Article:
All human beings were once locavores, meaning we ate what we could hunt and gather locally. Due in part to the environmental and health consequences of modern food production––meats, beans, breads, fruits, and vegetables gleaned from other continents and flown or shipped to our local grocers––many people are becoming more aware of how they purchase food for their tables.
For example, those Dole bananas gently ripening on your kitchen counter obviously didn’t come from western Minnesota; they likely came via ship and airplane from a Latin American country such as Costa Rica, a distance of around 2,600 miles. If you loosely calculate the amount of gas it would take to drive bananas from its source in Costa Rica all the way back to Fargo, you would spend about $400 in fuel alone––and that’s if you’re driving a green machine like a Honda Fit. Let’s hope the bananas are still good by the time you get back.
While there are some foods we just can’t grow or purchase around the area, tropical fruits among them, becoming a locavore is actually easier than you think. Potatoes, corn, wheat, dairy, bison, turkey, venison, and a virtual smorgasbord of fresh greens and succulent tomatoes can be grown by area farmers and sourced from our fertile North Dakota and Minnesota soils.
Don’t feel like you have to give up kiwi, banana, pineapple, or any other tropical delight. Jennifer Maiser, editor of “Eat Local Challenge,” a website for writers to share their experiences of all things locavore, says, “The great thing about eating local is that it’s not an all-or-nothing venture. Any small step you take helps the environment, protects your family’s health, and supports small farmers in your area.”
In a nutshell, here are some great reasons you may want to keep it local:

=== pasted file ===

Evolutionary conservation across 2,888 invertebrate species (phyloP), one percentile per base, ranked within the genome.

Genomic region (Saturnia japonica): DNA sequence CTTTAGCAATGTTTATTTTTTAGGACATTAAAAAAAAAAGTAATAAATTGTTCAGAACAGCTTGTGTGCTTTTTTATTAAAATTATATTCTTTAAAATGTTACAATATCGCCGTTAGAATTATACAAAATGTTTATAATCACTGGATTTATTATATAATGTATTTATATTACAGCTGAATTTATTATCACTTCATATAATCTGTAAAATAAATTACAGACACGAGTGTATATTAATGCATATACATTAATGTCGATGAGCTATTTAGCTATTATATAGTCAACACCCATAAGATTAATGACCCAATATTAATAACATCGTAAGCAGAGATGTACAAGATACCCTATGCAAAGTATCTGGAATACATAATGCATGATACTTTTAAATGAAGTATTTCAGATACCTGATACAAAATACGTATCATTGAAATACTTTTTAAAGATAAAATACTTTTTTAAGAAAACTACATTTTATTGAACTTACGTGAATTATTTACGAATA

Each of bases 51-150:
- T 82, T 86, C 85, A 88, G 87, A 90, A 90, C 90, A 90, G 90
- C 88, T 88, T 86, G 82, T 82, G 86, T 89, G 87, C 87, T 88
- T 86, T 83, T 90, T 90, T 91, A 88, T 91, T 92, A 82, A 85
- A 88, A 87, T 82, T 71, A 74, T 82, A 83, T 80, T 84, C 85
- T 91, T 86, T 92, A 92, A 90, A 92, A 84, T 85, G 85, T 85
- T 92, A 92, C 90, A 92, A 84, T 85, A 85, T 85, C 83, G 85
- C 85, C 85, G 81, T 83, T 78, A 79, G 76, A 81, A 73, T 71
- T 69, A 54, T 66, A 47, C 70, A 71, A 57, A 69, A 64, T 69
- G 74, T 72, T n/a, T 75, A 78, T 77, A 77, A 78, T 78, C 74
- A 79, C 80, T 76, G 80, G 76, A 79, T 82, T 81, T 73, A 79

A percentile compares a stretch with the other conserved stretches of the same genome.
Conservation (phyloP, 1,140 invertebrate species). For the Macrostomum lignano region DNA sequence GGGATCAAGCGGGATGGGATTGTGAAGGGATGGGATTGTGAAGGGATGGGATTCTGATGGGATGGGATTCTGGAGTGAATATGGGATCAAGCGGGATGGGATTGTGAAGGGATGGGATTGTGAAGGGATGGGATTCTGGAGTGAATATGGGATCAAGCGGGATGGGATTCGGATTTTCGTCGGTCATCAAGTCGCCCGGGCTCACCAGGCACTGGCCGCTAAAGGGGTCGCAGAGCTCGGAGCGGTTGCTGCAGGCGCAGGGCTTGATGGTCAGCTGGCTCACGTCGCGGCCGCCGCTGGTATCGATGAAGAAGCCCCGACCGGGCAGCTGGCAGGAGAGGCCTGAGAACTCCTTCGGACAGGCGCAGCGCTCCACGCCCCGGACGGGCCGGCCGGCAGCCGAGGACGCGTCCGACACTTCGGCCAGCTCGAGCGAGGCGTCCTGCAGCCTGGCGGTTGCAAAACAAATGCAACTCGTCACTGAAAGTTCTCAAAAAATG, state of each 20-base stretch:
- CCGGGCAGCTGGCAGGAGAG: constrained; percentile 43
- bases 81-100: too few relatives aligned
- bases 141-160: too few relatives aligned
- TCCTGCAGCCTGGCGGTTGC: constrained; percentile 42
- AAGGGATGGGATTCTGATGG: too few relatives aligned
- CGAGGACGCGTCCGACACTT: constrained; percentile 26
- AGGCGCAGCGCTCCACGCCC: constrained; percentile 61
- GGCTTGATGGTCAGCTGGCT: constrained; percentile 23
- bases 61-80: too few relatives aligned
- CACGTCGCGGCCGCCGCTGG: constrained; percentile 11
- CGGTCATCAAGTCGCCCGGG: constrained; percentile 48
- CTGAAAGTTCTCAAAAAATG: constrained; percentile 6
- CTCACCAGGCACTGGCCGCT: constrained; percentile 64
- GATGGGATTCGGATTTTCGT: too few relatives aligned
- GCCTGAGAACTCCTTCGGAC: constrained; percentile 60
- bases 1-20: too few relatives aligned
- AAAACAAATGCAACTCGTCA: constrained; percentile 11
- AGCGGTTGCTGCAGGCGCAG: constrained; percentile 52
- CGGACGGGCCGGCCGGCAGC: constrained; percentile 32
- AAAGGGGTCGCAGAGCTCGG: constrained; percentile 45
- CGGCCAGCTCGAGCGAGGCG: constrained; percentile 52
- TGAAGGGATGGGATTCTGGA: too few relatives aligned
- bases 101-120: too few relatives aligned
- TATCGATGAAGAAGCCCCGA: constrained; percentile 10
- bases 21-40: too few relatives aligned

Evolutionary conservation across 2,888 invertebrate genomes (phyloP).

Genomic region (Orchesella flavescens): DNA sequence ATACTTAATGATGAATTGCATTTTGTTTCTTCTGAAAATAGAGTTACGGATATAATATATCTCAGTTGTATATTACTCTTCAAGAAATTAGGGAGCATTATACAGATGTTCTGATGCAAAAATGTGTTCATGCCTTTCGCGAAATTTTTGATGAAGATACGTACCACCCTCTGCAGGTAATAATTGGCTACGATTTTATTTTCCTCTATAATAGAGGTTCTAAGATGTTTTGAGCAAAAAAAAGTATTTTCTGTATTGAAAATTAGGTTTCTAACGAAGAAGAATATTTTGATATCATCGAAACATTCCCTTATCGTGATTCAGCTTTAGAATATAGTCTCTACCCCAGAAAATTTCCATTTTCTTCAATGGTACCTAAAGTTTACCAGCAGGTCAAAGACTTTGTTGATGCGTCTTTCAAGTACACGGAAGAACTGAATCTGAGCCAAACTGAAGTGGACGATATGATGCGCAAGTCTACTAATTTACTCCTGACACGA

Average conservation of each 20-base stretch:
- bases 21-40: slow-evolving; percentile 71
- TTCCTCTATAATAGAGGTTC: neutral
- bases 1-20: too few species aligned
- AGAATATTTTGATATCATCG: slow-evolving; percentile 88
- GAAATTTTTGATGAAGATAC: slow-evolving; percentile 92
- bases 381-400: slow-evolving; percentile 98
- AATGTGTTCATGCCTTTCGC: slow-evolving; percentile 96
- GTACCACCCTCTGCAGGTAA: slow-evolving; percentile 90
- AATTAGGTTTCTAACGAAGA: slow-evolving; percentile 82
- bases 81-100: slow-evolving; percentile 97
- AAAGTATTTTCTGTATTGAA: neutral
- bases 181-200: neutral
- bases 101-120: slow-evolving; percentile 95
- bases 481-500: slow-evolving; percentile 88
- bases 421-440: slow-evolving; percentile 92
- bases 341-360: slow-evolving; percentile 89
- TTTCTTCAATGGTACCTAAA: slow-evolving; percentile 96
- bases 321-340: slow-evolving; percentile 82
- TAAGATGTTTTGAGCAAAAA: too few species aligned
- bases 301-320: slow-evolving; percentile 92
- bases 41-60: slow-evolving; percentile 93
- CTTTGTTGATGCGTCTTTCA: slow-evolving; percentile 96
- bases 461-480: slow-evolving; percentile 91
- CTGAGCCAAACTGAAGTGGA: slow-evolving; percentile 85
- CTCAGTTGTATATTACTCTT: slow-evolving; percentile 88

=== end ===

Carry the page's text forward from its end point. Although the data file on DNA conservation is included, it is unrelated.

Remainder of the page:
- By eating locally grown foods, you maintain a more direct connection to our food supply. Knowing where your food comes from helps you understand its relationship to your body and community.
- Food is of great importance to our local economy.Farming is a major engine of the economic growth and fate
of our region.
- Eating locally has relevance to promoting sustainable and environmentally less damaging farming and eating habits.
A Feast Fit for (Local) Kings
In order to get back in touch with what is readily available in our region, my wife Janelle and I decided to hold a locavore fall feast, inviting family to join us at our home in Moorhead to share the bounty of locally produced food.
Janelle and I had a leg up in preparing our locally derived feast due to our membership with the Bluebird Gardens CSA (Community Supported Agriculture) near Fergus Falls, Minn. CSAs are great for families looking to take advantage of local foods without the work of planting, weeding, and tending their own gardens. A CSA is also a fantastic way to eat locally and experience a variety of produce and meat grown and processed close to home.
Early in the spring, our first weekly CSA boxes contained lettuces, cabbages, beets, and turnips. As we approached mid-August, my favorites were coming to us in abundance: sweet corn, potatoes, onions, kale, and cucumbers, with squash and pumpkin coming soon.
Of course, you don’t need to belong to a CSA in order to sample the veggies of the valley. Odds are good if you don’t garden yourself you know someone who does. I’ve heard in some small towns people have to lock their cars in late summer to ensure their neighbors don’t fill the passenger seat with too much zucchini.